Lessons From China on Handling a Social Media Crisis
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Holmes Report

Lessons From China on Handling a Social Media Crisis

In a connected world, something that seems perfectly innocent in one cultural context can be interpreted or distorted to mean something ugly in another, and a crisis can spread half way around the world via the Internet before a company even realizes that there is an issue.

Paul Holmes

In 2003, Coca-Cola was running an advertising campaign, “Make It Real,” which featured—among other things—a poster depicting several Buddhist monks on a rollercoaster. The poster’s artwork captured the monks raising their arms and laughing as their carriage began a steep descent.


In 2008, a few weeks before the Beijing Olympics, a Chinese student traveling in Germany, came across one of the five-year-old advertisements at a railway station. He interpreted the ad as a message of solidarity with the Tibetan struggle for independence, and posted a photograph to one of many Chinese bulletin boards, Tianya. The photo was quickly seized upon by Chinese bloggers, one of whom called for a boycott of the company and for its expulsion from the Olympics, where Coca-Cola was a top-tier sponsor.


 “Germany has started to really show adverts for Tibetan independence,” the blogger claimed, apparently ignorant of the fact that the ad in question was five years old. “Coca-Cola! Okay, I will remember. From now on I will not touch this shitty product.” He offered his interpretation of the image: “The three monks represent Tibetan lamas. They are riding a rollercoaster, which represents freedom. ‘Make it real’ means ‘make this [i.e. freedom] real.’” While at least one commenter who responded to the blog found that interpretation “far-fetched,” many more agreed with the blogger, and within days there was a movement afoot—driven primarily by students—to boycott the company and its products.


Coca-Cola responded with calm and good sense: “We regret if the use of an image featuring monks from an old print advertising campaign from 2003 has caused any offence. This was certainly not our intention … The old image was being used in the window of a shop in Bremen and has since been taken down … This image was designed to encourage people to try something new. The image is not linked to Tibet and is in no way an expression of support for any political issue.”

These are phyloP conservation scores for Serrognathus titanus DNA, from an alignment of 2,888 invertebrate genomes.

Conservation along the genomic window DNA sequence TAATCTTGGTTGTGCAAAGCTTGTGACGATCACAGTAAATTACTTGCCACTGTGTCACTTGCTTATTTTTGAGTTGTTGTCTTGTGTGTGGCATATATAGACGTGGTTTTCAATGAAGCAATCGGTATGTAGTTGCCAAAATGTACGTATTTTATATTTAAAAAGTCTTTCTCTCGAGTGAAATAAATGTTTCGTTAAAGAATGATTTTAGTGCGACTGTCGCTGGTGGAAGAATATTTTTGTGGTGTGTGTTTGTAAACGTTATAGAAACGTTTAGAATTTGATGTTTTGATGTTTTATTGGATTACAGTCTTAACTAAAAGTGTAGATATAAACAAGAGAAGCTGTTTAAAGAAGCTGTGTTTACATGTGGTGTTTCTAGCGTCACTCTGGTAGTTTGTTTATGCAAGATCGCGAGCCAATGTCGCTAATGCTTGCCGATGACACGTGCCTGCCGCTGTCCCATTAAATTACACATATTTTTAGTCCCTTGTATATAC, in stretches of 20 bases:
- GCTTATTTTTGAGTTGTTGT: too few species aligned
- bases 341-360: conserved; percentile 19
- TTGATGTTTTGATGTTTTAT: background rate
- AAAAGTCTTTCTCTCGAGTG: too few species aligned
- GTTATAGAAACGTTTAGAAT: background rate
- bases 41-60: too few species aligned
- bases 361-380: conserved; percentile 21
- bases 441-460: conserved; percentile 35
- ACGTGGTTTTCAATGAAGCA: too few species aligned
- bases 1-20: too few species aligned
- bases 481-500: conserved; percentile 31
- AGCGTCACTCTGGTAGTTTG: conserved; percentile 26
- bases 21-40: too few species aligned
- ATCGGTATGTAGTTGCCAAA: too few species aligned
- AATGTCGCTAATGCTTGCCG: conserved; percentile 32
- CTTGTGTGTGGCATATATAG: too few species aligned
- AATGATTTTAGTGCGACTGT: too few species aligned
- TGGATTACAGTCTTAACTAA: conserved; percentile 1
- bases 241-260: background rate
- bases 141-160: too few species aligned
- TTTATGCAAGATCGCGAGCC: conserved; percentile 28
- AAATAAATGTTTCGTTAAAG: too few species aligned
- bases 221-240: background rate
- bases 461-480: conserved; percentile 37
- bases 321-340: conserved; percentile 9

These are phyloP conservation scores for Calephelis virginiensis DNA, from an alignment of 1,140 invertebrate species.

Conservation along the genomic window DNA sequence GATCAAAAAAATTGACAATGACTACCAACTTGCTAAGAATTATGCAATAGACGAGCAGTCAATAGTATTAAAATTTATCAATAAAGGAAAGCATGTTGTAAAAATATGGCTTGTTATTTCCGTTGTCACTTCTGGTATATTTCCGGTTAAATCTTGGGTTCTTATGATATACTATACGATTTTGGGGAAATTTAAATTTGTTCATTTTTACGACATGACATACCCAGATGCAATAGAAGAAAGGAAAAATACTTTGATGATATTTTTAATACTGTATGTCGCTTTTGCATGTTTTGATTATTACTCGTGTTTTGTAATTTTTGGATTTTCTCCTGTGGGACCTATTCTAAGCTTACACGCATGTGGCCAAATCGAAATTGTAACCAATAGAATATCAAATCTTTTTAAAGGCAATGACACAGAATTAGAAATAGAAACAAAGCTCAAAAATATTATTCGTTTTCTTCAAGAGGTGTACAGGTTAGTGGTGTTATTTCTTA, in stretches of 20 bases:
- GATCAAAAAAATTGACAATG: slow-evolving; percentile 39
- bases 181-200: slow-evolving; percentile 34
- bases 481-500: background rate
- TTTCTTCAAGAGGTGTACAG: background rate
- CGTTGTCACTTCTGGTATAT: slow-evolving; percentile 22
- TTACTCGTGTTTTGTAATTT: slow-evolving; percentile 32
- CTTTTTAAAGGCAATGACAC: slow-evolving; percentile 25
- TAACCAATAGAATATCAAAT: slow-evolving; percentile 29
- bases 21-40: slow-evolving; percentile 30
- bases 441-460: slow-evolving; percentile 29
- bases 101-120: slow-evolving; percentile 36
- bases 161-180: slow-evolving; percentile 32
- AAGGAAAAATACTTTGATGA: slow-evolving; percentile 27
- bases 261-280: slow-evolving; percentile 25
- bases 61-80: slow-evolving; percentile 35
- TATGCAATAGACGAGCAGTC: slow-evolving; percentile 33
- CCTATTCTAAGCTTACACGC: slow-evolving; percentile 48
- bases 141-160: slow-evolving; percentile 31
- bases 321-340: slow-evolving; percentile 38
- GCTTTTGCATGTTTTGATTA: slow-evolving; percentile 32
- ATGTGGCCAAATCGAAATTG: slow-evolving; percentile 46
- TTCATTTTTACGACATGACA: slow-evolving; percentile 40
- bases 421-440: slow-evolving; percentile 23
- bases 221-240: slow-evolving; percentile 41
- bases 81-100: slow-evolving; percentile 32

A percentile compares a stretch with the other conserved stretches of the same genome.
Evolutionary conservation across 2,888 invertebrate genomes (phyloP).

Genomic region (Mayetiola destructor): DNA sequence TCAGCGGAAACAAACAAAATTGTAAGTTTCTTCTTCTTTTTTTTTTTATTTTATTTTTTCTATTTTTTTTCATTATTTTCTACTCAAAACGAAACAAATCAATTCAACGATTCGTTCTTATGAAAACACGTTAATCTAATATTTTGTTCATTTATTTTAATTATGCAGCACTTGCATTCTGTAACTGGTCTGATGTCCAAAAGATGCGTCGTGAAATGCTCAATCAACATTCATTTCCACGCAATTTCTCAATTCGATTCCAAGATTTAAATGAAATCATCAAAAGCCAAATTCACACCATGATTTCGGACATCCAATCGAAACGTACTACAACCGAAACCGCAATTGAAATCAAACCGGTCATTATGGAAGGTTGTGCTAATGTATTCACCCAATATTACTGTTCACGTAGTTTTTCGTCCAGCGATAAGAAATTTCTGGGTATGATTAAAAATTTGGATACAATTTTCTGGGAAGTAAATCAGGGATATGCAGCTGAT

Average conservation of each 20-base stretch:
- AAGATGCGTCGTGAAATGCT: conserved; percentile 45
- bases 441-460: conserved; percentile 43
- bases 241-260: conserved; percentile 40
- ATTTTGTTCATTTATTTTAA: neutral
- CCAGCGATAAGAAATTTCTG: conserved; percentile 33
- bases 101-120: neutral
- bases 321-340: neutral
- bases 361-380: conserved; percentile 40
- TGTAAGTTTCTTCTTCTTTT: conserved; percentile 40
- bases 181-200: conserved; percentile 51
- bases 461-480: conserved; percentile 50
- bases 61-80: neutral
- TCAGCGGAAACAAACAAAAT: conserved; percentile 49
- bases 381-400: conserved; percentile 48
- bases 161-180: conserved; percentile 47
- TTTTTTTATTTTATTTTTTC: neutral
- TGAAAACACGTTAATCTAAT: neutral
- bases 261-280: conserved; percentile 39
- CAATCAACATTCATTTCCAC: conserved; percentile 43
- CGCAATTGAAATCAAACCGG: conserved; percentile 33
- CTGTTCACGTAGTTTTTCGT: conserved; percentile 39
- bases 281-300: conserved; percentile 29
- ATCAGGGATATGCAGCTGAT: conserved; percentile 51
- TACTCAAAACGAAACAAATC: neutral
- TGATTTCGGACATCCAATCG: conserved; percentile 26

As a result, the immediate crisis was diffused. Still, the lessons remain clear. In a connected world, something that seems perfectly innocent in one cultural context can be interpreted or distorted to mean something ugly in another, and a crisis can spread half way around the world via the Internet before a company even realizes that there is an issue.


That’s true anywhere, but it may be particularly true in China, which has seen an unprecedented surge of online activism over the past 12 months.


I was in Beijing in April, shortly after the protests that accompanied the Olympic torch relay as it passed through Europe, and France in particular. Those protests prompted a huge outpouring of popular nationalism among the Chinese (while the sentiment might have been fueled by the Chinese government, it was clear from talking to ordinary citizens that their outrage was sincere, and there were indications that the righteous anger had grown so fierce that officials were concerned), as did a characteristically thoughtless comment by CNN’s  Jack Cafferty, who described the Chinese as “thugs” in discussing the relay protests. As a result, there were calls for boycotts of a host of French products and American television networks.


The the earthquake that devastated the Sichuan region of the country provided another illustration of the newfound power of Chinese consumers. Within hours of the disaster, the first posts appeared on popular blogs and bulletin boards, castigating companies for their inaction.